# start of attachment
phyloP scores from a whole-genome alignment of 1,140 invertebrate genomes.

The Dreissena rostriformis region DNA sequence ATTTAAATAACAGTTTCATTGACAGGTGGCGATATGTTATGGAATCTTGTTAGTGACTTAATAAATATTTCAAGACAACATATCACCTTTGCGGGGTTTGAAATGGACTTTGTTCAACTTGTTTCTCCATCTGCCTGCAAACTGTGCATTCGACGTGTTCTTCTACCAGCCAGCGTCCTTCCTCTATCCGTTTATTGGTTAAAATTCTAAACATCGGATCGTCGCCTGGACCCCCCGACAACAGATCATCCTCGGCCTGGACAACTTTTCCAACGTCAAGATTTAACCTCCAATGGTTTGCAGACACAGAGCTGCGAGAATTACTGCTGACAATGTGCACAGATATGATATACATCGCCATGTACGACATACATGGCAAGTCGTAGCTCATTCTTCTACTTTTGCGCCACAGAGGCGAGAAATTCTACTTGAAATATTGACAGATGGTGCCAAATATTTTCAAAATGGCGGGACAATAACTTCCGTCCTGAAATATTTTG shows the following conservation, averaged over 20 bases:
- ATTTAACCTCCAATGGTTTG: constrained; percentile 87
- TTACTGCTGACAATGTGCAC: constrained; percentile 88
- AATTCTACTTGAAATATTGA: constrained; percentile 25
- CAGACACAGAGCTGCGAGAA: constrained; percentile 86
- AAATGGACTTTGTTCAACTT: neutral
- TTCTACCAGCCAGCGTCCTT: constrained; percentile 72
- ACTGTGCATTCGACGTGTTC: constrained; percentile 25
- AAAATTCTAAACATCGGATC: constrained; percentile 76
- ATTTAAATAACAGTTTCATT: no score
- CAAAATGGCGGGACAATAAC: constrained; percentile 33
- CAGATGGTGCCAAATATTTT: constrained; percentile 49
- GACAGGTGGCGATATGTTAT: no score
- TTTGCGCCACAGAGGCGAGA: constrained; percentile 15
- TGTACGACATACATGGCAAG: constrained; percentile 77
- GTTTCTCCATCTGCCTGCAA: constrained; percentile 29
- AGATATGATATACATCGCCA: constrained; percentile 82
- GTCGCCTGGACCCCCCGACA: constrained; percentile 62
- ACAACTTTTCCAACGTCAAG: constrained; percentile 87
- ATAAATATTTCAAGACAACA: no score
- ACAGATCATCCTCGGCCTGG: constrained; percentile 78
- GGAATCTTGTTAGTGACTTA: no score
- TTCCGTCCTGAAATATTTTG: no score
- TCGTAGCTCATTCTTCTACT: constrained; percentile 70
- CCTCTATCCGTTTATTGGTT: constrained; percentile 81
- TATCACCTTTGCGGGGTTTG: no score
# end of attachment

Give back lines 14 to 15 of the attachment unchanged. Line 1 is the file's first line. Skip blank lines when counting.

- GACAGGTGGCGATATGTTAT: no score
- TTTGCGCCACAGAGGCGAGA: constrained; percentile 15